“Native people known as the Mayaca lived in the park for at least 6,000 years. Pedro Menendez, the founder of St. Augustine, first described the Mayaca after an encounter with them north of the park in 1566, a year after he founded St. Augustine. In the late 1500s, Spanish missions were established in the area. In the early 1800s, settlers built sugar and cotton plantations that were sacked by Seminole Indians during the Second Seminole War. By the 1880s the springs had become a winter resort, and tourists were promised “a fountain of youth impregnated with a deliciously healthy combination of soda and sulphur.”’

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We started the morning off with breakfast at the Old Spanish Sugar Mill inside of the park after I stopped oohing and ahhing at the magnificent oak trees towering over us in the parking lot. Walking into the restaurant and seeing the griddle in the middle of the table intimidated me, until a quick glance at the next table showed kids pulling the cooking off with ease. Our server explained the process to us, preparing us for the feast to come.

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My friend and I both ordered pancakes. It was all-you-can-eat and they brought out tons of batter (2 kinds: an early American style made with unbleached white flour and mix of 5 fresh stoneground flours). We also ordered a side of bacon, chocolate chips, and blueberries for the pancakes. My friend and I took turns minding the griddle, which was a lot of fun. The pancakes were served with syrup, a raw local honey, and an unsuphured molasses that I did not enjoy. If you go – and I highly recommend that you do, I suggest you order the bacon. It’s not like the regular bacon you get from the grocery store. This is thick with an addictive taste that is neither overly sweet nor salty.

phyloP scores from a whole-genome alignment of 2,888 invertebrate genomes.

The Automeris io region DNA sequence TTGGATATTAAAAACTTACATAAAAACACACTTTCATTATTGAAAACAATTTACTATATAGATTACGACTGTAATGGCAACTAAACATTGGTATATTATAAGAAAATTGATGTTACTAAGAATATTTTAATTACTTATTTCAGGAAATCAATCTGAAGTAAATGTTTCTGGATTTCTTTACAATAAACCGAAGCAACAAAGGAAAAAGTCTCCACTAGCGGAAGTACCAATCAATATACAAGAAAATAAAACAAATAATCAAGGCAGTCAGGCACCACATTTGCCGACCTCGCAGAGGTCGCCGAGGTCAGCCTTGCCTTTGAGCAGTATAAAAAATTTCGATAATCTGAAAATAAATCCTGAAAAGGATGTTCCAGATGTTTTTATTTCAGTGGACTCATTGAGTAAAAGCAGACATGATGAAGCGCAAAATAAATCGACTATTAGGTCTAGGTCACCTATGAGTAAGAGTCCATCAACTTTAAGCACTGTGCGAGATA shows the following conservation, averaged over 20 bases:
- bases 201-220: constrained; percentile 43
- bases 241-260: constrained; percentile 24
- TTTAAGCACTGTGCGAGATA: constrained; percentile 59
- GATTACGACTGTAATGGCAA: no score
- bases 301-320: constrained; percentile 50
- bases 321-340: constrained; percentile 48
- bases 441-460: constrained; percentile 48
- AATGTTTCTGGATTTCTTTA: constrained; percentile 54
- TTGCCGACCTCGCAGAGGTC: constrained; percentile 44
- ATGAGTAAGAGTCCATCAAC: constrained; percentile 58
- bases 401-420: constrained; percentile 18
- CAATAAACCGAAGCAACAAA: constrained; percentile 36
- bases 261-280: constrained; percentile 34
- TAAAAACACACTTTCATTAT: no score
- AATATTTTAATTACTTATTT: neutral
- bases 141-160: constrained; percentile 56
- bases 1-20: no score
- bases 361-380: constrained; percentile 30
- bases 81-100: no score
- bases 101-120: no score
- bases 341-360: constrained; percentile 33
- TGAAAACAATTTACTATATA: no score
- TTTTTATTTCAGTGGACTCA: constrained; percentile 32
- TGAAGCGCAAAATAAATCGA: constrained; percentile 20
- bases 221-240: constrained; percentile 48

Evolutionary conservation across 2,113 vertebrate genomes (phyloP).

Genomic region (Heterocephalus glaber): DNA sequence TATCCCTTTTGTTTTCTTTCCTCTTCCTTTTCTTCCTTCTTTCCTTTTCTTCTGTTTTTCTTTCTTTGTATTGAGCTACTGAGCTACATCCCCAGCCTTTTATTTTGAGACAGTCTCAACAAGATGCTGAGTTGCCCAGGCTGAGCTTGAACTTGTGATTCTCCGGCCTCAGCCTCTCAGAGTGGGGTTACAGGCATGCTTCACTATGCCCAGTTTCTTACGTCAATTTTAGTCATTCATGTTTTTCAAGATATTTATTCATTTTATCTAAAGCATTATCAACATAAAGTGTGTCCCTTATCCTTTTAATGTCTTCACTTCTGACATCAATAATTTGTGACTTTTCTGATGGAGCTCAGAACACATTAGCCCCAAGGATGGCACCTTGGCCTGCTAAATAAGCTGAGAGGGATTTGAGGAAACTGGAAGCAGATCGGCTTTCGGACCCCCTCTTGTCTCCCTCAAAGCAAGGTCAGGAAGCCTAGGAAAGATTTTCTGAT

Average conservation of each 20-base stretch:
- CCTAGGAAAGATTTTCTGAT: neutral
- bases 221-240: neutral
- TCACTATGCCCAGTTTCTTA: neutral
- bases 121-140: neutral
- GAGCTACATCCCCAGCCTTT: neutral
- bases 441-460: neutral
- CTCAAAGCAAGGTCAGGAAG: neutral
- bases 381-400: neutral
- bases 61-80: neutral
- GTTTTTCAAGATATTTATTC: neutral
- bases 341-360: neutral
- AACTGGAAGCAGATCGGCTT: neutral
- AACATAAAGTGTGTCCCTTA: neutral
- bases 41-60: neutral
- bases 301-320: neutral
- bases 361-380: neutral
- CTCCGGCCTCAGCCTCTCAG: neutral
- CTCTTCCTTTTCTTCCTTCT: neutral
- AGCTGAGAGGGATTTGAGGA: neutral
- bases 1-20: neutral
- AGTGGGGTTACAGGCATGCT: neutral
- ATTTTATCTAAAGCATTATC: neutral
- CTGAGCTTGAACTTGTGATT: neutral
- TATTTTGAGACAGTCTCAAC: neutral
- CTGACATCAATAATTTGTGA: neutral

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I brought my bathing suit so that my friend and I could take a dip in the springs, but somehow we had forgotten his bathing suit and our towels. Instead we went for a walk on the trails. The path to “Old Methuselah,” a bald cypress estimated to be nearly 500 years old, was closed so we started down to view Monkey Island. We didn’t get very far before we found ourselves nearing inch deep water, so we turned back.

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Come back tomorrow to read part 3, or check out part 1 – my review of Cress Restaurant.

The Old Spanish Sugar Mill
601 Ponce Deleon Blvd
De Leon Springs, Florida